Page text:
For many student athletes, managing their mental health can be tougher than playing the sport they love.
For former college football and NFL player Tra Battle, he knows firsthand about struggling with mental health.
Battle, a former walk-on safety at the University of Georgia from 2003-2007 before spending six years in the NFL and United Football League, recently visited Valdosta to share his story. Battle was a guest speaker for We All Face Battles, an event put on by United2Prevent at The Porch Community Church on March 10.
While many athletes start their mental battles while still playing, Battle’s struggle didn’t begin until after retiring from football.
“As I was playing, you’re so consumed with the game,” Battle said. “For me at least, I was so consumed with the game that I really didn’t have time to think about myself or honestly think about anything else. It was eat, sleep, dream, wake up and play football. When that was over, and I had all this extra mental capacity to think about things other than football, I realized that there was a huge chasm of sorts between what I tried to be my entire life and what that looked like moving forward without the game of football.”
Battle’s bout with mental health only worsened as he lost some long-time friends. He added that this ultimately led to him nearly taking his life.
However, Battle was able to get the help he needed via former Georgia head coach Mark Richt.
“I ended up calling Coach Richt, and he end up getting me some help,” Battle said. “From that point forward, it was all about me.”
Some student athletes simply sit in silence, not knowing where or who to go to if they are struggling with mental health. Battle recalls not knowing where to turn to while in college but believes that Richt would’ve helped him get assistance should he have asked for it.
“I don’t know because I never had to utilize it,” Battle said on if assistance was available when playing for Georgia. “But the character of the man that Coach Richt is, I’m pretty sure if anyone needed it, if anyone else would have called him, it would have been the same response because that’s just how he loved his players.”
Following his struggles with mental health, Battle began to share his story with others. Additionally, Battle recently started Battle Solutions, allowing him to further share his message as a speaker while also helping improve leadership capabilities for leaders of organizations.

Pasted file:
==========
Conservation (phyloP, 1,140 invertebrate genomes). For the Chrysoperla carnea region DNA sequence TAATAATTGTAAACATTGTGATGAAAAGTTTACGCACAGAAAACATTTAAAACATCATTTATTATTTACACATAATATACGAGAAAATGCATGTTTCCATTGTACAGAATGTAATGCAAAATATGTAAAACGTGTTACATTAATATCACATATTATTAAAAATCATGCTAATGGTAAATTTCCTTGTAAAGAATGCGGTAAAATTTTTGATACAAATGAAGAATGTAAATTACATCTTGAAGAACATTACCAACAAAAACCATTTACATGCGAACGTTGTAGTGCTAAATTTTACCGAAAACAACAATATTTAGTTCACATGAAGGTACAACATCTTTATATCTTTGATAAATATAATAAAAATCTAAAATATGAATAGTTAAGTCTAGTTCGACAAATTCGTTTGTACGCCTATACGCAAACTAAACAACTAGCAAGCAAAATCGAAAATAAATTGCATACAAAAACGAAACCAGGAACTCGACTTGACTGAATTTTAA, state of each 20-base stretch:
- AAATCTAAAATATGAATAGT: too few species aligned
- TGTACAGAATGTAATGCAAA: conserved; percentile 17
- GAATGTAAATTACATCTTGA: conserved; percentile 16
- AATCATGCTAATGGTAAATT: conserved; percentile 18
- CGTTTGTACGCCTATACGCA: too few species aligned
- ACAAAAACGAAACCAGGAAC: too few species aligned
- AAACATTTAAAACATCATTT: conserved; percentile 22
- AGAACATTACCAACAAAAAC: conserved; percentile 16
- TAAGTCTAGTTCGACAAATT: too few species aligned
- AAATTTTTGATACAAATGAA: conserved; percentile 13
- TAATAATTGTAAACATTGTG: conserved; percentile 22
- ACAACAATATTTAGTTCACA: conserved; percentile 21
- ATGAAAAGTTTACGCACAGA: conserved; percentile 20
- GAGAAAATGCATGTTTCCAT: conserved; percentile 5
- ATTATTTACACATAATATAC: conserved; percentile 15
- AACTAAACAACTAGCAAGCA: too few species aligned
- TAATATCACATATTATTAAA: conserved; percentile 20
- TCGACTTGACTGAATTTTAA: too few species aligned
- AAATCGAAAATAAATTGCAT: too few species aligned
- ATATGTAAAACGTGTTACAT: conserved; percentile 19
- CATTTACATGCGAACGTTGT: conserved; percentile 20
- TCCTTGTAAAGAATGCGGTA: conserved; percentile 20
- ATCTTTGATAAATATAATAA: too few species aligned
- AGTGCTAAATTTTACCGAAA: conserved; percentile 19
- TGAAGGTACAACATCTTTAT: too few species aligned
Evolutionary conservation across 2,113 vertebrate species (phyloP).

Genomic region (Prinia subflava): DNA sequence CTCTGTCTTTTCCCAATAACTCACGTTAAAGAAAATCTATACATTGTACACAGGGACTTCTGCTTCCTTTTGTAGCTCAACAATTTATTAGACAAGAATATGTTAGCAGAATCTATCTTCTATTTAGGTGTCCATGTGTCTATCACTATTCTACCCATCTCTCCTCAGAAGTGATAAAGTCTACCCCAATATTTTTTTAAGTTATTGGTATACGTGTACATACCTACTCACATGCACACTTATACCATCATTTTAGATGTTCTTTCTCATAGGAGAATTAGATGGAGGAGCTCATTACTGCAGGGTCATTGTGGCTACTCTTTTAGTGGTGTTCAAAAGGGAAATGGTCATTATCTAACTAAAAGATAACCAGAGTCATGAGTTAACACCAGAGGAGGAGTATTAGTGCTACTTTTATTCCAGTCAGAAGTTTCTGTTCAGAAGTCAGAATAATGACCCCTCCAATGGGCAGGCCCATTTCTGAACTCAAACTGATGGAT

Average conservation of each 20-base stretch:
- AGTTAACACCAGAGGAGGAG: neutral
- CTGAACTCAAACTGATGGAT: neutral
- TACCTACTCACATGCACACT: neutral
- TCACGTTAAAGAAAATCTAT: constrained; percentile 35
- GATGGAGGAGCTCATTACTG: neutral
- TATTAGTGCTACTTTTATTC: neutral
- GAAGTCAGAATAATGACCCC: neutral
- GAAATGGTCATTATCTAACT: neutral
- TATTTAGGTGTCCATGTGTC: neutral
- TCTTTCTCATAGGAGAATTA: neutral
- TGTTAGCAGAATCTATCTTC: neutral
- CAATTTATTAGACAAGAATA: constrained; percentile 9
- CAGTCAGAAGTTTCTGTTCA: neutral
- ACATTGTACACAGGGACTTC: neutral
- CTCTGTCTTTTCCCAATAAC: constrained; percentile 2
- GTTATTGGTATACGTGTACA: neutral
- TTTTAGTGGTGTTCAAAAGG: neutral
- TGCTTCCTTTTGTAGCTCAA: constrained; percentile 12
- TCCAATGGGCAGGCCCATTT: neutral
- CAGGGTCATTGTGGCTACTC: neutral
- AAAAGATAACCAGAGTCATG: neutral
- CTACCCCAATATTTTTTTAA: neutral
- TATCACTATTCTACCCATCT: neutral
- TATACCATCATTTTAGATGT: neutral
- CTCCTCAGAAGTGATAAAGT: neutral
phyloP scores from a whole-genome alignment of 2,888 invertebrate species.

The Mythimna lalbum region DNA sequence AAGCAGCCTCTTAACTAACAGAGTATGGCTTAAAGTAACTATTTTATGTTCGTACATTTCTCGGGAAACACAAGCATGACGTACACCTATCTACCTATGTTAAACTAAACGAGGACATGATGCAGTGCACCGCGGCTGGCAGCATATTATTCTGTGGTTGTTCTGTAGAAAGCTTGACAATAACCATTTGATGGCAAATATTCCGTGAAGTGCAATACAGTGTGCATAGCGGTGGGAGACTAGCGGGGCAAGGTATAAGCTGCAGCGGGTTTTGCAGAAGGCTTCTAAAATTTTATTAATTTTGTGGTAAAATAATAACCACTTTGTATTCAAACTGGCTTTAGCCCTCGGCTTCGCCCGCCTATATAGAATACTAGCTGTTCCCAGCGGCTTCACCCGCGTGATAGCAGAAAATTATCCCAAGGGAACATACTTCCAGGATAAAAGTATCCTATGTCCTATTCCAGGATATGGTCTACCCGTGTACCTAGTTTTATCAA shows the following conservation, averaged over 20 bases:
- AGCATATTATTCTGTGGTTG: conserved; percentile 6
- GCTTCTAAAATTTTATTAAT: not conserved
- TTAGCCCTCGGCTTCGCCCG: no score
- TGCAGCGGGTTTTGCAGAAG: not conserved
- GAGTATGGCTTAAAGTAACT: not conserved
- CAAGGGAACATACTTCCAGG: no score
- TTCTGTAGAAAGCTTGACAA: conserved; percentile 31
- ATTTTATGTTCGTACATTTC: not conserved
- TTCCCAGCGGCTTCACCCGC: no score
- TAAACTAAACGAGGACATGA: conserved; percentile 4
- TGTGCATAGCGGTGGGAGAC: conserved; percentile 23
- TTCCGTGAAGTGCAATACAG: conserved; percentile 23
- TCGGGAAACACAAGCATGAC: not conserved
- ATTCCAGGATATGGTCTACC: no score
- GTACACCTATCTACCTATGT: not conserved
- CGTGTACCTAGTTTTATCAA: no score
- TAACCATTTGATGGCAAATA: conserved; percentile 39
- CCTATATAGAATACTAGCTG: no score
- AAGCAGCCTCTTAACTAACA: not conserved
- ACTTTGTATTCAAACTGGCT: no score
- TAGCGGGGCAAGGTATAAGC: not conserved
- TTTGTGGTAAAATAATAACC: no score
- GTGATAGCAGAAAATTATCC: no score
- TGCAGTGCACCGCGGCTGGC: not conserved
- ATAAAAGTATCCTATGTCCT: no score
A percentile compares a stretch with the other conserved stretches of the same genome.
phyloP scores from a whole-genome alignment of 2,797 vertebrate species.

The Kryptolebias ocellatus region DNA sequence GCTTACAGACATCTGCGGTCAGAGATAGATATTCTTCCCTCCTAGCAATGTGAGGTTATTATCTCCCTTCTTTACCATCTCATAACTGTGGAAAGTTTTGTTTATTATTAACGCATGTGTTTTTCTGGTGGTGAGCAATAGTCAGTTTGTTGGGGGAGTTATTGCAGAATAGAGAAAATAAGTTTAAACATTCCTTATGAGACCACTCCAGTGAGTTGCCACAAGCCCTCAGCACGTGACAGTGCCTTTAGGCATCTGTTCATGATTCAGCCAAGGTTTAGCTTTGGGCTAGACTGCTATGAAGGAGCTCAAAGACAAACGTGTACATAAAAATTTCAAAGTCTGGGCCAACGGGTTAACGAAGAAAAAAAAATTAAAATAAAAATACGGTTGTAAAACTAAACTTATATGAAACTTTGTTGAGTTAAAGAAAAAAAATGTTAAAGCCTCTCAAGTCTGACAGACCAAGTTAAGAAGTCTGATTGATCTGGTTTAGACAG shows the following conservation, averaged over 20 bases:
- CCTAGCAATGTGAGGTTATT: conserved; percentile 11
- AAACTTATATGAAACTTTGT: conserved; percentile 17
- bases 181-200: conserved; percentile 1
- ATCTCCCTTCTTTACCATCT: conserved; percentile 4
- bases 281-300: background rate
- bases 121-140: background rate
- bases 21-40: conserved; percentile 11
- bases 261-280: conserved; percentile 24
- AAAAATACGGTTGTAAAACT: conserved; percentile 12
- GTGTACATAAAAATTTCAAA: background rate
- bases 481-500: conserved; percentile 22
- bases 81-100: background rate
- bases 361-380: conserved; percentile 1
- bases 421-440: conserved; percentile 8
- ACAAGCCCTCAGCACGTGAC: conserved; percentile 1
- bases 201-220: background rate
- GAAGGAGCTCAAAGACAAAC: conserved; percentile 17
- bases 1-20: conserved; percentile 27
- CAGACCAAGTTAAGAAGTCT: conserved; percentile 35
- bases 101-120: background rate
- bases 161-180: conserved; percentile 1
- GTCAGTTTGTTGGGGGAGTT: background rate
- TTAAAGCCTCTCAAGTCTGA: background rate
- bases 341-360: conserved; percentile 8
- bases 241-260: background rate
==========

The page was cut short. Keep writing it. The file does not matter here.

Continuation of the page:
Battle believes that sharing his story is important to help destigmatize the idea that people shouldn’t ask for help as well as build a support community.
“Sharing my testimony, sharing my story to anyone who was feeling what I was feeling at that time would know that they want to hold on and that having the things of this world doesn’t mean that things are going to be peaches and cream or sunshine and rainbows,” Battle said. “Just because you amass a lot of material possessions and material fame doesn’t mean that you won’t fall susceptible to mental health. So really, [it’s important to] destigmatize who is susceptible to it, destigmatize having to have it all together and to not be afraid to ask for help. None of us were called to do life alone. We were called to be a community, and so I wanted to share my story to create a community of support.”
As for those who find themselves enveloped by the sport they play, particularly those who play football, Battle advises that players shouldn’t invest all of their energy into sports as it only makes up part of their lives.
“I put it in a mathematical perspective,” Battle said. “You may begin playing football like I did at the age of seven, and I retired around the age of 28. That’s just the first quarter. You still have the second quarter, halftime, third quarter, fourth quarter, and maybe even overtime in your life. When we think about the pressures of football and the effects it has on our mental health, it’s temporary. What I’ve heard [being] said recently is it’s not worth making lifelong or permanent solutions for temporary problems.”
Battle added that while every athlete wants to succeed, they also need to consider their personal lives beyond sports. This includes potentially having kids and one day getting married.
“Football matters because it may be something that we love to do, but life matters because of the people who love you and the love that you can give that you have for others,” Battle said. “Think about the rest of the game of life that you have to play, and don’t let it [football] stress you out. It’s a game. It’s literally a game.”
VSU students who are struggling with their mental health can visit the Student Health Center or reach out to people they entrust in for help.
Written by Austin Bruce, Sports Editor. Photo courtesy of Tra Battle.